reviewing reviews

breaking news! I received my first invitation to review a book published just a few months ago by Cambridge University Press. As luck would have it, it’s a book I was dying to read the moment I saw it in the CUP bookstore (on one of my regular Forlornly Covet That Which Is Wildly Beyond Your Fiscal Means Sessions), and, joy of joys, they are sending me my own copy. While thrilled, though, I’m somewhat anxious. I’ve never really written a proper review, and I wondered if anyone of you much less fledgling folks out there might have any avuncular/matronly advice to offer. What makes a good review to you? who is a good reviewer, who are your favourites? what’s the best way to read a book you know you’ll have to review? what sort of balance is to be struck between the book under review and the history it discusses — how much do you assume the audience knows? &c.

For the record, and to share one of my favourites outside the discipline, Simon Blackburn’s reviews are excellent. Often masterfully droll. See in particular his utterly hysterical appraisal of Heidegger.

5 responses to “reviewing reviews

  • Tim

    Writing reviews is great. If you enjoy it, don’t bother waiting for an invitation: contact editors of journals you like about books you want (and want to write about).

    I like to (in no particular order) give a summary of the content, situate it with respect to trends in current scholarship, evaluate it (finding a mix of good and bad things), and add one or two “meta-” points, like how the book is edited or sequenced, presented, all that paratextual stuff.

    Speaking of paratexts, I wrote a review of a Gerard Genette book last year, which was titled Figures IV in French and retitled Essays in Aesthetics by the editor and translator. She also cut out essays on the grounds that they didn’t appeal to a non-French audience, but didn’t translate or explain a bunch of French titles and terms (and omitted some of Genette’s). She also displayed no self-consciousness that these paratextual changes changed the text at all — when Genette was the guy who advanced the idea of the paratext in the first place.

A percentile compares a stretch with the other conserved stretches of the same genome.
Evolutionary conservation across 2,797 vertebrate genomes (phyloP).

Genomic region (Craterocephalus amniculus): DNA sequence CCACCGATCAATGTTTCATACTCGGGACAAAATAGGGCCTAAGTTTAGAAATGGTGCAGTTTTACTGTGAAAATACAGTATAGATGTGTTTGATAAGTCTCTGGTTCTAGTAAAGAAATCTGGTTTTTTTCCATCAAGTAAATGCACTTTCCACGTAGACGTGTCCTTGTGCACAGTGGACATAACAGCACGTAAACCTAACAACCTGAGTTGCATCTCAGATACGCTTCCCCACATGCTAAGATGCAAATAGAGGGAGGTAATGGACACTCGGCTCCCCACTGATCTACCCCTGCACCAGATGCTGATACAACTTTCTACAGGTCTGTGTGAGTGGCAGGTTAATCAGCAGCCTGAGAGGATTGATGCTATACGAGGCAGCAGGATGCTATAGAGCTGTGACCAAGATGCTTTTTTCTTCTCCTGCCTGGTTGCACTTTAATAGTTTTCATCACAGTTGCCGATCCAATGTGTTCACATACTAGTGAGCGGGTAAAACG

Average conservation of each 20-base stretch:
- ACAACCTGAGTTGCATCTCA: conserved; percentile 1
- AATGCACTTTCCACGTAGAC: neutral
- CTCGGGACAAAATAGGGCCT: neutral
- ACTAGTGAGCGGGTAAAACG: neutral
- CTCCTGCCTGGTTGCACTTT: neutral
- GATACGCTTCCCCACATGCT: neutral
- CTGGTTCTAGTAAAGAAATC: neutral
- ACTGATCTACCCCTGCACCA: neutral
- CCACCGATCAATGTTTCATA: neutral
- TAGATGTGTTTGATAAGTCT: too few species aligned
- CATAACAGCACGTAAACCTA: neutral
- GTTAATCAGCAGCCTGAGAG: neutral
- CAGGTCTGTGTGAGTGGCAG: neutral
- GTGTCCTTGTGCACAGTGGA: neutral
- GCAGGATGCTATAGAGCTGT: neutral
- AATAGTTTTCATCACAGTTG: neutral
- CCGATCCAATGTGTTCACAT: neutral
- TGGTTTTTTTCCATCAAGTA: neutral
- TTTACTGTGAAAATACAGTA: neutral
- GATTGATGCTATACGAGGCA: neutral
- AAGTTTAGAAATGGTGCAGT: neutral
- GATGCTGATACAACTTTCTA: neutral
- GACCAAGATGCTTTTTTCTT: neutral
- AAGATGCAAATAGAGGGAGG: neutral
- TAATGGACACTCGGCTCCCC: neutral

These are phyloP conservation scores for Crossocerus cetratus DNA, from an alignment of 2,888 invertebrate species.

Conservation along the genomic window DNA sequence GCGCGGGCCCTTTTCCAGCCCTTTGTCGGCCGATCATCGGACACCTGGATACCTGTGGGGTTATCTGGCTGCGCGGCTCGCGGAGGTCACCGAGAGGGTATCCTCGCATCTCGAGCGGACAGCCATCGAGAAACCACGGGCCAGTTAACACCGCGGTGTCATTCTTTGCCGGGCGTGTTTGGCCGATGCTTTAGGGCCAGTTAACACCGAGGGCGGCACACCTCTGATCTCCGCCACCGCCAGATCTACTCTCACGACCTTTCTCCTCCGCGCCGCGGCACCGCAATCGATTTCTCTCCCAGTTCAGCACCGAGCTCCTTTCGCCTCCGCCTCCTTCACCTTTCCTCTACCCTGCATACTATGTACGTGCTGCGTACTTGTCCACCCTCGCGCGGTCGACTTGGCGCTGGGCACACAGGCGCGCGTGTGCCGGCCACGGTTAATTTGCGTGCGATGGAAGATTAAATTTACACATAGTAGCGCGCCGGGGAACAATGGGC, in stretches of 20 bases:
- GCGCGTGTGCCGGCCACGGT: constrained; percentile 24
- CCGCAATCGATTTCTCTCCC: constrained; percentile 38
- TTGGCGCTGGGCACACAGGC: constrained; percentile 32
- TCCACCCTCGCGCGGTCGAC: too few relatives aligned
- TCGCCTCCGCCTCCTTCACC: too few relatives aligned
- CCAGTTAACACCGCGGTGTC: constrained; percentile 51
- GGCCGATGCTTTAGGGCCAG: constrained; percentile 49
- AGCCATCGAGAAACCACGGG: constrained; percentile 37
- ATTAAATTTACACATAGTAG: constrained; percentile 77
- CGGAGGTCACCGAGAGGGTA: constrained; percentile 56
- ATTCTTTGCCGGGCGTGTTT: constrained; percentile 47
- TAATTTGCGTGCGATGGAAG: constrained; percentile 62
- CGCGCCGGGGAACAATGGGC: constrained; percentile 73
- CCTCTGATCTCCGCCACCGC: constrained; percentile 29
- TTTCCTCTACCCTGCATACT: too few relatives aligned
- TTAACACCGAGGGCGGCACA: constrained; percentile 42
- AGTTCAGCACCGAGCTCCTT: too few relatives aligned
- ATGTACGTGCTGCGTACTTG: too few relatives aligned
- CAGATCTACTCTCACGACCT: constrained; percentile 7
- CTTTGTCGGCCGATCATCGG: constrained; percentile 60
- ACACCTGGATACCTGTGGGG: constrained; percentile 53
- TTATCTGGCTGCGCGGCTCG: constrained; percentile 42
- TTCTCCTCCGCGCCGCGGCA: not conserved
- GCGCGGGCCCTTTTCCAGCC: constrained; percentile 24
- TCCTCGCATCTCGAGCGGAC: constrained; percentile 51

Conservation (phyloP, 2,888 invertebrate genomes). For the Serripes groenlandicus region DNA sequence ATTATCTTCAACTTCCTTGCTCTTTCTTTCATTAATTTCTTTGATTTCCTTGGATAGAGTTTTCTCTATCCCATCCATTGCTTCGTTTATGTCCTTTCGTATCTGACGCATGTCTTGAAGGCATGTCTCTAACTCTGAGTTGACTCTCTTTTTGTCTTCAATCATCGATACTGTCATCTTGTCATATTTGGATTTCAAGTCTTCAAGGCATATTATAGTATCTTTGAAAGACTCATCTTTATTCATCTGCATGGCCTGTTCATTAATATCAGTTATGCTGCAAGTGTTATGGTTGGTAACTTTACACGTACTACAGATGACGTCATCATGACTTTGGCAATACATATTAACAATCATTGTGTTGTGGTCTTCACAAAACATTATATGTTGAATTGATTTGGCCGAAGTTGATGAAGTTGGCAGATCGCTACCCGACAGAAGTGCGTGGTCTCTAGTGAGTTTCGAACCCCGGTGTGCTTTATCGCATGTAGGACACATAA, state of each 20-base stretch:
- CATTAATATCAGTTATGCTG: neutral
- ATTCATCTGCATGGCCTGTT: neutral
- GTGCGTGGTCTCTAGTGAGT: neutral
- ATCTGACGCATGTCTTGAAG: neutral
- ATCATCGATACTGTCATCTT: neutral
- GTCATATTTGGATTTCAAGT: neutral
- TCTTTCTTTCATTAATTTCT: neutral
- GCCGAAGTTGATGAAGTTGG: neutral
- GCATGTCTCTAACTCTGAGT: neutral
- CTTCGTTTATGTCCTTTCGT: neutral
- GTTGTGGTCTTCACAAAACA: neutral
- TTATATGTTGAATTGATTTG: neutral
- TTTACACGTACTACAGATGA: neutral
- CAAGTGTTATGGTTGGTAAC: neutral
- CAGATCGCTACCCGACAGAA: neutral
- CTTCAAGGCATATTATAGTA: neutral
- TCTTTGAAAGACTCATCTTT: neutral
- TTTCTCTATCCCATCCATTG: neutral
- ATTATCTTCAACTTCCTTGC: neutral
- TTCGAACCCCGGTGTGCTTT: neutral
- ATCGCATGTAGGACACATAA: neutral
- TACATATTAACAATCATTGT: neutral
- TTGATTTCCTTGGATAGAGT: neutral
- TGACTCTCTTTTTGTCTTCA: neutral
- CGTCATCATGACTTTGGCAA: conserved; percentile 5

• Eric T

    With regards to the question on how much you assume the audience knows, I think it really depends on which journal you publish in. For the most part I prefer to err on the side of caution and assume the audience knows less rather than more, unless the topic under review is really broad and general. You should bear in mind your limit too. If you have lots of words to play around with you can afford to sketch more of a historical background.

    As for reading for a review, I like making notes on stickies as I go through the book, noting down thoughts and page numbers as I read. When you finish, you can either work directly from the stickies in the book, or like I do, take them out and stick them up on a wall so you can actually see the way themes and ideas group together in front of you. Just make sure you’ve noted page numbers on each sticky! It’s a bit old school, but it works for me.

  • Aaron Pendell

    Cheers! Also, Eric T is spot on.

  • R J Keefe

    Unsympathetic reviews are never helpful to the ready. Bad reviews can be very funny, but they’re rarely informative. The better you understand what the writer set out to accomplish, and the more scrupulously you judge the book on that criterion alone, the better a reader will be able to judge the book’s interest for him- or herself.

    (I’ve been reviewing The New York Times Book Review for more than three years now and the foregoing distills what I have learned from the exercise.)

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